I was broke, so I bought a plane ticket to Taipei with a credit card I shouldn’t have been allowed to have. I took a cash advance for whatever remained on my credit limit, so I’d be able to live, hopefully for a month, while I tried to find work and accommodation. That gave me about a month to get settled in Taiwan and find work. If I couldn’t get it done in that time my food and accommodation would run out, and I had no way to get back home. Those were the stakes. I gave my balls a tug, got on the plane—with one backpack, a mountain of credit card and student loan debt—and flew to Taipei, with very little sense of what awaited me, or how well I’d survive.

That’s how Generation X rolled back in the day, Son.

I Shan’t Return: A Canadian Expat’s Reasons for Staying Abroad

I’m a Canadian; but, I’ve lived more than two-thirds of my adult life abroad. With the exception of a year and a half in Canada, since graduating university, I’ve been living elsewhere. After finishing my Master’s degree at the University of Saskatchewan, I spent a year teaching in South Korea, which was enough to convince me to look for work in Canada. Looking for work in western Canada during the mid-1990s recession was enough to convince me to go back to Asia. I’ve spent the last 20 years in Taiwan.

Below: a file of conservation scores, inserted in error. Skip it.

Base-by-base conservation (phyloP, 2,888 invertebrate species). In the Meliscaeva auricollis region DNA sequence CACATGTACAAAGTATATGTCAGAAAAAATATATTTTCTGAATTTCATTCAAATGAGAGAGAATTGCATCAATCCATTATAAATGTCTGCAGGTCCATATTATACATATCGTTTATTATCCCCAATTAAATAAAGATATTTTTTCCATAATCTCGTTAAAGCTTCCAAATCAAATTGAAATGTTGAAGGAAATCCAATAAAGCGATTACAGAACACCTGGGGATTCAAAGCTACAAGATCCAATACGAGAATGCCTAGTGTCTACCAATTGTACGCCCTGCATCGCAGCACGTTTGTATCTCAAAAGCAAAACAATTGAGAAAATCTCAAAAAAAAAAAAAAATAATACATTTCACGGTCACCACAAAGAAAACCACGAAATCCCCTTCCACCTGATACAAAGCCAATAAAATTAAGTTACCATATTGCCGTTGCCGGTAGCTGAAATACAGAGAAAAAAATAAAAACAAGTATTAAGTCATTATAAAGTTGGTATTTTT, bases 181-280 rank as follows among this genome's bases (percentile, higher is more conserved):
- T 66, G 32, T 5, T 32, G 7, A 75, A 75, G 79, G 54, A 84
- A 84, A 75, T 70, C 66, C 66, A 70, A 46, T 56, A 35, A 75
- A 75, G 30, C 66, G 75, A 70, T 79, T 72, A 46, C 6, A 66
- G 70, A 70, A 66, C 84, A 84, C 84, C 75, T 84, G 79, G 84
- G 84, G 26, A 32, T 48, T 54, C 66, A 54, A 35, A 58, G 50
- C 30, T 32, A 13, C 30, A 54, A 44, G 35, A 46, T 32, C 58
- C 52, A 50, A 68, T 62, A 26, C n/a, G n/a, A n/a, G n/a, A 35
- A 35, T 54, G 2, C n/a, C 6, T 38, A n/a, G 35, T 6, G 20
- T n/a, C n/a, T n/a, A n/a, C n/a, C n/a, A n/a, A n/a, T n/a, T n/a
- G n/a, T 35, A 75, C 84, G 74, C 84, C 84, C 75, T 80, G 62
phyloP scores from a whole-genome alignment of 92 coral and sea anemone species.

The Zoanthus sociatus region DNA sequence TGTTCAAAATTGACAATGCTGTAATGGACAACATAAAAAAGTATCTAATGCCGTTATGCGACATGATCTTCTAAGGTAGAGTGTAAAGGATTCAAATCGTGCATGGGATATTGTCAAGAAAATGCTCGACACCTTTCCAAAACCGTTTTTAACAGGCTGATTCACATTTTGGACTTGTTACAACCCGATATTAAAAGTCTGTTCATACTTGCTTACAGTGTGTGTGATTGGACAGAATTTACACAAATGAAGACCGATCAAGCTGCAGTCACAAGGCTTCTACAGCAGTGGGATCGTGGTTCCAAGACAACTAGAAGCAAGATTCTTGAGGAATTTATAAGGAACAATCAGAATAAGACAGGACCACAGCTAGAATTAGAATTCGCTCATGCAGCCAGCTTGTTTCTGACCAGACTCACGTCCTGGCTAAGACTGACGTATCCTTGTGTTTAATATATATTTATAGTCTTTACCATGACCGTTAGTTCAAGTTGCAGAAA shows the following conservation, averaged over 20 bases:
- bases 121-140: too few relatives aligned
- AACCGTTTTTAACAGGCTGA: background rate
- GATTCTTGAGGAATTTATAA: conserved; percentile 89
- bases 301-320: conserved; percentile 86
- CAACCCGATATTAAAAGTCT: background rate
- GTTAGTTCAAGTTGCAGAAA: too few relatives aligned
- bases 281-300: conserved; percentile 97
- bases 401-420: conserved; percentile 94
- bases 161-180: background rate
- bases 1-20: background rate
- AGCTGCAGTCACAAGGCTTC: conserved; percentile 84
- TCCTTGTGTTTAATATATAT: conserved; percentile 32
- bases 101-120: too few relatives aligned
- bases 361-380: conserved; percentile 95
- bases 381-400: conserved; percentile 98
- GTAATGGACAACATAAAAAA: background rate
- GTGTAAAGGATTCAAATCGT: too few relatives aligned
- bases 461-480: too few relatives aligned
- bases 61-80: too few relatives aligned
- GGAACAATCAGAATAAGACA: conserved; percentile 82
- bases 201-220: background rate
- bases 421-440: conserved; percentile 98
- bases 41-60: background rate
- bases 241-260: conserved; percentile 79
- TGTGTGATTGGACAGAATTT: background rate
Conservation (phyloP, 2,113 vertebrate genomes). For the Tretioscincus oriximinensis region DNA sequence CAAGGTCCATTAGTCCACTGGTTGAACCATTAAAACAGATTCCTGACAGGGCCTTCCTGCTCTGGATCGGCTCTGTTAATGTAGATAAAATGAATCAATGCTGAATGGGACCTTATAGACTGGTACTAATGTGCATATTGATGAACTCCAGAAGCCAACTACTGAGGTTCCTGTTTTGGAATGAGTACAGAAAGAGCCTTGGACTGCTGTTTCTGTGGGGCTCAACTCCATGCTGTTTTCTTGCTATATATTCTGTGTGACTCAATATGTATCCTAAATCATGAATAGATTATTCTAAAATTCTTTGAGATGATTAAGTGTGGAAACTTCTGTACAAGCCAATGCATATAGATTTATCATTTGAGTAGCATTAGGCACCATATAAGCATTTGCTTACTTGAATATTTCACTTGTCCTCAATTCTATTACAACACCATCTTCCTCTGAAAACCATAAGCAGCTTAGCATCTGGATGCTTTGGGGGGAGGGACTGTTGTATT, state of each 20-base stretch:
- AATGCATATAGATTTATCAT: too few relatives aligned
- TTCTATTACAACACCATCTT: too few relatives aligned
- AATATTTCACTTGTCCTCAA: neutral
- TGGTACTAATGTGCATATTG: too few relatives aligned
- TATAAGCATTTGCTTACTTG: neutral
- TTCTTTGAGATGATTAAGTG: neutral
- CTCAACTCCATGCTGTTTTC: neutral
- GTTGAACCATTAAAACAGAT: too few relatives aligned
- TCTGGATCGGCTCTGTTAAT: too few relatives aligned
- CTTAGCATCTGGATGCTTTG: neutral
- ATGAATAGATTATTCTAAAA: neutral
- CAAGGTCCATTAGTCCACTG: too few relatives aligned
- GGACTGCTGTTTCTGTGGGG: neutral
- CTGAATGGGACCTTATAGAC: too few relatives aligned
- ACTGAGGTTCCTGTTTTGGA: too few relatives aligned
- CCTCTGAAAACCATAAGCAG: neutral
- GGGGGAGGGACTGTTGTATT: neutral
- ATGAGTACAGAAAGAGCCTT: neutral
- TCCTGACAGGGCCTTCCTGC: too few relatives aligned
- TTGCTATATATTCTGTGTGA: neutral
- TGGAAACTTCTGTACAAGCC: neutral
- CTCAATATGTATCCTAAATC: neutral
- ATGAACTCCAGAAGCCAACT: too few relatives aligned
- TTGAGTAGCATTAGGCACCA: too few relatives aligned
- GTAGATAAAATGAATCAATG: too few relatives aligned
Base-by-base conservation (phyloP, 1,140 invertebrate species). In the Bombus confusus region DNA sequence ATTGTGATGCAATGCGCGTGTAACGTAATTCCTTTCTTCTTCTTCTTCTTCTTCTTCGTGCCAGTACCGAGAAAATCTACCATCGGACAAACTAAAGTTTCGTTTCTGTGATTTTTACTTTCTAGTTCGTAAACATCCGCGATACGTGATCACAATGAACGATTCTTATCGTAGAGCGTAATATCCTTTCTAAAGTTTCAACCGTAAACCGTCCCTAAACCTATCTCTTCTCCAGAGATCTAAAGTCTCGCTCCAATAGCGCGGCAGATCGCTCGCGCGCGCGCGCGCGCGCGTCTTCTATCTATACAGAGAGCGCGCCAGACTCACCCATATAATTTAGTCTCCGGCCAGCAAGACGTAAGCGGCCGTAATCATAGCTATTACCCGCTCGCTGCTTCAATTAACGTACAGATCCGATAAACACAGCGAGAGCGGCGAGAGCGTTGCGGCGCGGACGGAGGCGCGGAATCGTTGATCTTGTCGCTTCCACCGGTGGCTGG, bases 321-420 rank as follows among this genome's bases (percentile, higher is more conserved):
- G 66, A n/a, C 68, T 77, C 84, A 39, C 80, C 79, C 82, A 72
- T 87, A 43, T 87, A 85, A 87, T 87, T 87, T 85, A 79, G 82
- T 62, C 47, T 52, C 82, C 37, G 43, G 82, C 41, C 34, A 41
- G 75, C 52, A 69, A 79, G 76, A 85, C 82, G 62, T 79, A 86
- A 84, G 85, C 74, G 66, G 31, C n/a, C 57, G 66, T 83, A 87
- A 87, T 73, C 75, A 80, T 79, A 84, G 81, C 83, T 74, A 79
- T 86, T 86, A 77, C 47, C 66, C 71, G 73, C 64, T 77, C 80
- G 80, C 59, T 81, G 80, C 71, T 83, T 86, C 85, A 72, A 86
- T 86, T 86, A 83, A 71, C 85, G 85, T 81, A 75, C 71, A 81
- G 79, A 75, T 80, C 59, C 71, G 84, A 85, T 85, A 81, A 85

Sakuras and Taipei 101. Darren Haughn©2015.

I am exceptionally grateful to my adopted country. Taiwan took me in and gave me meaningful employment at a time when that was not available in Canada. Beyond work, I’ve had the opportunity to build a life, marry, own a home, engage in hobbies and travel – all the things, big and small, that add color to a life. I’m not convinced that would have been possible if I’d remained in Canada, certainly it would have taken much longer. For these reasons, Taiwan has a place in my heart exceeding that of my home country.

However, lately my wife has been advocating moving to Canada. I’ve had a knee-jerk negative reaction, but apparently, “No damn way,” is not a well-reasoned argument. So, I’m going to try to elucidate the case for not returning to Canada.